• Friday, Dec 13, 2019
  • Last Update : 04:17 pm

Blow the house down

  • Published at 12:06 am October 27th, 2019
Buddha statue broken destruction minority
Even this failed to wake us up RAJIB DHAR

Our values need to be made of sturdier material than straws or sticks

Social media has many uses -- some good, some mildly disturbing. But what we are seeing now in Bangladesh, most recently in Bhola and in many other places before that, is unmatched in its vileness, and reveals the existence of a mind-set in our country that most decent people would rather not think about.

But think about it we must, because we are seeing this ugly thing happen again and again.

This is not a one-off incident, it is a trend. And if we are to stop this trend, we need to recognize it for what it is, and take the swiftest and harshest action, or God help us all.

The original culprit was the instigator behind the Ramu incident in 2012. A rumour was spread that an offensive post was made on Facebook by a man named Uttam Barua.

This led to rampant destruction of the Buddhist communities in Ramu, Teknaf, and Ukhiya, with houses torched and temples looted.

A total of at least 19 monasteries and at least 41 households were attacked as a result of a completely cooked up accusation against an innocent man, whose only crime was to be a member of a minority.

But the kicker is that even though legal proceedings were underway with great fervour, with a charge sheet against 945 people and over 15,000 people accused in over 19 cases filed, the whole things seems to have fizzled out.

Seven years later, we are still waiting to see the perpetrators brought to book.

Obviously, militant elements within the country were taking note. They must have been delighted to have a shiny new tool like social media to wreak havoc with, and a large part of their boldness was a result of the failure of our government -- really, our ineffectual and incompetent judicial system -- to punish the guilty parties in a timely manner.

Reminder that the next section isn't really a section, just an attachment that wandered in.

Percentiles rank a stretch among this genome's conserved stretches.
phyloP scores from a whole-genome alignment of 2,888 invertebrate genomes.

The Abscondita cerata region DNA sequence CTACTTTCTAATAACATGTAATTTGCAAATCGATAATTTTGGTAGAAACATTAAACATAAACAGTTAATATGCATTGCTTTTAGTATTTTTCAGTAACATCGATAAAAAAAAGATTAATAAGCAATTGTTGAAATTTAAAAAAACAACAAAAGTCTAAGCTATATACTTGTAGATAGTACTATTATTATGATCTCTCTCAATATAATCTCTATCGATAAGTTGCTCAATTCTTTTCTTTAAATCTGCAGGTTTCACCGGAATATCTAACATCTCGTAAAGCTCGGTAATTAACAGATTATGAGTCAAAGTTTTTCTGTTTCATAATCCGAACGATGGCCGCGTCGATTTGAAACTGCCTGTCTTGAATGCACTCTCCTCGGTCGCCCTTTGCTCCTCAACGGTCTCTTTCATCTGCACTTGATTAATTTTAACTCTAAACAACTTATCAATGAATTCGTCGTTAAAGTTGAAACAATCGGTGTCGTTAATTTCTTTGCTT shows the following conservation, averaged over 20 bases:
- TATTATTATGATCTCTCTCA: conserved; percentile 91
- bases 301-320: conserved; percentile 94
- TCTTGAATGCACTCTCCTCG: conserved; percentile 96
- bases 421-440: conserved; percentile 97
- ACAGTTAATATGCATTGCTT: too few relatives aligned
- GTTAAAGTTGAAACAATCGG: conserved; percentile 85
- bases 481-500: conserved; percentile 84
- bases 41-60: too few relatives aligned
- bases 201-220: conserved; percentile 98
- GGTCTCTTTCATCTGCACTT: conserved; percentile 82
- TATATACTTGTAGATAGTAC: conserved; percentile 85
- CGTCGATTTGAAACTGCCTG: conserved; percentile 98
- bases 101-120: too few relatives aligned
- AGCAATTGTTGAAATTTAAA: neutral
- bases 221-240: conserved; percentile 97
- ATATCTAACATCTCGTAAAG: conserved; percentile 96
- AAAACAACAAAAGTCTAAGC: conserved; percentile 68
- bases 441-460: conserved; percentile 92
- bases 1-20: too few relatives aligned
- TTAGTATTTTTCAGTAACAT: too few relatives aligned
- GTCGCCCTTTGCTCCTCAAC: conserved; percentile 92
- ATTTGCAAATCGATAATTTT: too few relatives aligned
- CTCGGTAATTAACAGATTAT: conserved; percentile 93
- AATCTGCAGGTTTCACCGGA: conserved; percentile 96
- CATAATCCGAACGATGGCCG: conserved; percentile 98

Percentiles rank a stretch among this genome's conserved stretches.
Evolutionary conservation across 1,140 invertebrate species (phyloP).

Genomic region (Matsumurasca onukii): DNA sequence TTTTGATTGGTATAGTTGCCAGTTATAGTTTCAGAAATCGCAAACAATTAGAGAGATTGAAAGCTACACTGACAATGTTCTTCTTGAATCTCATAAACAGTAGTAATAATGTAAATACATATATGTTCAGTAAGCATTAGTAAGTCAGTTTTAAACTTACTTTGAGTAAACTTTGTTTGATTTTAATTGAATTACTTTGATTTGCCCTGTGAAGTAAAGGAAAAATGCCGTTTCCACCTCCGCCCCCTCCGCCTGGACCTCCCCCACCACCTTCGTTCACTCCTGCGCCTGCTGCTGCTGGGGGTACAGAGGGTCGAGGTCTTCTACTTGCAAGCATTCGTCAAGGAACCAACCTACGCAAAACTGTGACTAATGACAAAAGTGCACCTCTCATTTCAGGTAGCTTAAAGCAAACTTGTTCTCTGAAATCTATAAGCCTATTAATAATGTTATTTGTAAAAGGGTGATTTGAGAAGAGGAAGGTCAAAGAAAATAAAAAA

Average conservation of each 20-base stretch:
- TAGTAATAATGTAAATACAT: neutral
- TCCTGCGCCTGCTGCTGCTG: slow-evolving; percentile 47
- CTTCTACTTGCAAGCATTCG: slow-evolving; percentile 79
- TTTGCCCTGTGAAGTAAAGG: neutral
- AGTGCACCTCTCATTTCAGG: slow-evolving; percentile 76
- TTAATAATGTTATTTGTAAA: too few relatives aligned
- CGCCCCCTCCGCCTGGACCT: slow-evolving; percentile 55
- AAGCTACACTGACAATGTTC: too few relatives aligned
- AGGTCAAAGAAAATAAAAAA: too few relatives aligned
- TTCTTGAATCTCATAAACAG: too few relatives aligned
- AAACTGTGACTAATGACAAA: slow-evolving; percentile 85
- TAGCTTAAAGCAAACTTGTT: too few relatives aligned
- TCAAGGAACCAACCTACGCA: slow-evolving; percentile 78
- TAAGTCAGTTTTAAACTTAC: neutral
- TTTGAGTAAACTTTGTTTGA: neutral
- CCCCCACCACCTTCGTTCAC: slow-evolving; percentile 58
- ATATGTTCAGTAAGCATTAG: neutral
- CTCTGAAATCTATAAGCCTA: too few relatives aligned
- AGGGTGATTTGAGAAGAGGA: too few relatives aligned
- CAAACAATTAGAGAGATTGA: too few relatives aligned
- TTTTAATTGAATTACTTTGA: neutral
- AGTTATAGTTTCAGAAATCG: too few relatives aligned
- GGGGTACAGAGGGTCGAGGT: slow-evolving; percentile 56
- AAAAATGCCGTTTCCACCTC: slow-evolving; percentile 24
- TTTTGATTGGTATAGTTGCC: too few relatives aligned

As with everything else, the criminals were getting away, and good people were suffering.

Ramu set the blueprint, and then the attacks kept coming.

In 2012, a mob set fire to over 30 households -- all of them belonging to Hindu families -- following rumours that a man named Titu Roy made a similarly offensive Facebook post.

Charge sheets were submitted, but not a single hearing has taken place yet.

Next up, in 2013, a man called Rajib Saha was framed, causing hundreds of people to attack not only his house, but 26 other homes in the predominantly Hindu village of Bonogram.

Two people were apprehended, but now they are out on bail. Again, no further progress on the dozens of other people who were involved in this disgusting attack.

Then there were attacks in Comilla is 2014, and in Brahmanbaria in 2016. For the Comilla incident, no verdict has been given so far, and as for Brahmanbaria, which saw beatings, arson, and vandalism on a large scale, 124 people were arrested, but all are now out on bail.

We need to see the reality clearly for what it is: Innocent people, always members of one of our non-Muslim communities, are being framed using social media, and this trumped up provocation is being used to rile up angry mobs, who then go on to unleash the worst kind of violence on entire communities. To be fair, not all who engage in this violence are angry; some are just opportunists who take pleasure in casual destruction. 

For the last seven years, the government has been failing to take stern action against these loathsome elements in our nation, and the more time passes, the bolder these elements get.

This is supposed to be a secular nation, as enshrined in the constitution, but our minority communities have no sense of security, while protesters like the ones we saw after the Bhola incident think strength in numbers absolves them of any ethical responsibility towards other human beings.

Much like the many households that have been vandalized over the years by people claiming their religious sentiments have been hurt, the foundational principles of the country have been shaken.

It is time for the government to wake up and start defending our homeland, and the secular values we claim to have.

We need solid legal institutions, and competent law enforcement. Most of all, we need strong leadership that is able to stand up to the nightmarish chaos created by misguided, manipulated, angry mobs.

If not, they will huff and puff and blow our beloved house down. 

Abak Hussain is Editor, Editorial and Op-Ed, Dhaka Tribune.